Blood donations down by 4%
Blood donations fell by 4 per cent last year, the Irish Blood Transfusion Service said in its annual report.
However, no shortages of blood supply impacted on patient care, medical director Dr Ian Franklin said.
The reduction reflected the service’s efforts to improve stock management, maximise the use of donations and reduce costs, chief executive Andrew Kelly said.
Almost 150,000 units of blood were given by almost 88,000 donors , the report shows.
New initiatives to manage platelet use, which has been relatively high in Ireland, may also have played a part, Dr Franklin said.
There were no reports of any transfusion associated virus infections “a key result in the permanent drive to the safest possible blood supply” he said
The largest cohort of donors was in the 25-31 age group (17 per cent of donors) , followed by the 46-52 age group (16.8 per cent of donors).
The blood group O+ made up more than two fifths of donors followed by A+ at one fifth. Just an eighth of donors were the sought-after universal type O negative, which is much rarer.
The service appealed for more donation of O positive and O negative blood as it currently has just four days supply.
On stem cells, the report noted that 41 Irish patients received them from an unrelated donor, with 8 donations from Ireland, 26 from the rest of Europe and 7 from outside the EU. Three stem cell donations and one lymphocyte donation were collected in Ireland and used overseas.
The service last year finished tracing 99 per cent of people who may have been infected with hepatitis C between 1977 and 1994 from then Blood Transfusion Service Board’s contaminated Anti-D Product.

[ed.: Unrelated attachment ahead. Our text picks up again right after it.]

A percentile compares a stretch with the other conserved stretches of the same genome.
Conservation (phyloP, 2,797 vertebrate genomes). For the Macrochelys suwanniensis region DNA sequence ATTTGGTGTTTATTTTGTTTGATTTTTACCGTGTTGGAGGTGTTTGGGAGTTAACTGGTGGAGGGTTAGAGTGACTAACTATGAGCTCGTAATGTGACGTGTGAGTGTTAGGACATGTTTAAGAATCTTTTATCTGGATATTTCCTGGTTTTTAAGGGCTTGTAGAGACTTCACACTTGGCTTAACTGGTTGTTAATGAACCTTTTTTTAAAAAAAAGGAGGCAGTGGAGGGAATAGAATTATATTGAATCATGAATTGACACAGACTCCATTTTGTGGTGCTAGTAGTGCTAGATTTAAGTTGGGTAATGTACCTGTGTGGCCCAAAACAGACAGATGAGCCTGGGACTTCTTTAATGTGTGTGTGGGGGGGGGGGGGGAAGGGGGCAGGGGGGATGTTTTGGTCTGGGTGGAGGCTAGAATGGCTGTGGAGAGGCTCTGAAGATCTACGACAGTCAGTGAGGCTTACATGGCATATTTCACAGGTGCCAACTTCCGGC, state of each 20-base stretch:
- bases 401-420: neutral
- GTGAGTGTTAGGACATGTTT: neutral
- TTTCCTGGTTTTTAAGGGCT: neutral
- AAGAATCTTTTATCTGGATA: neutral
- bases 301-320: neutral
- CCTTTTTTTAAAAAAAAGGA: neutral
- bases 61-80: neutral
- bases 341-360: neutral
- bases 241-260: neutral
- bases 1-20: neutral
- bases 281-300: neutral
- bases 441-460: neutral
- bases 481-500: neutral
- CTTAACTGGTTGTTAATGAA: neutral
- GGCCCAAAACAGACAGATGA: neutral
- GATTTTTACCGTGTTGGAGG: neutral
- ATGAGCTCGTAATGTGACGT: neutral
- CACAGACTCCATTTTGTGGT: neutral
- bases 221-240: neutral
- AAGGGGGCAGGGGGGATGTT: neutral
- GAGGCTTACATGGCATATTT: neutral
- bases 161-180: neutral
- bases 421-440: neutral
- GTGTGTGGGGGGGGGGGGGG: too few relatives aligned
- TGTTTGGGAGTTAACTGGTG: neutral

Of the 98 per cent of people tested (14,724) in five continents, 7 per cent were Elisa positive (1,089) of whom 503 had continued hepatitis C infections, the report said.
The service has not yet found an affordable system to screen for variant Creutzfeldt-Jakob disease in blood, Mr Kelly said.
Last year, HIQA advised and the Minister for Health decided it would not be cost effective to introduce new technology of prion filters to “reduce the risk” of variant Creutzfeldt-Jakob disease by blood transfusion. The service was in discussion with the Department of Health as to the best way to minimise what is “already a very low risk”, it said.
The financial report shows income of €108.2 million in 2011 compared with €110.7 million in 2010.
The Department of Health decided that the service should no longer manage the products of haemophilia patients. “This was an integral part of our funding model and certainly will require savings to be made to make good the income lost from these products,” Mr Kelly said.
There was a €12.2 million loss entered in the company accounts from the pension scheme last year. The pension issue “remained unresolved” in 2011 and was impacting on staff across the organisation, Mr Kelly said.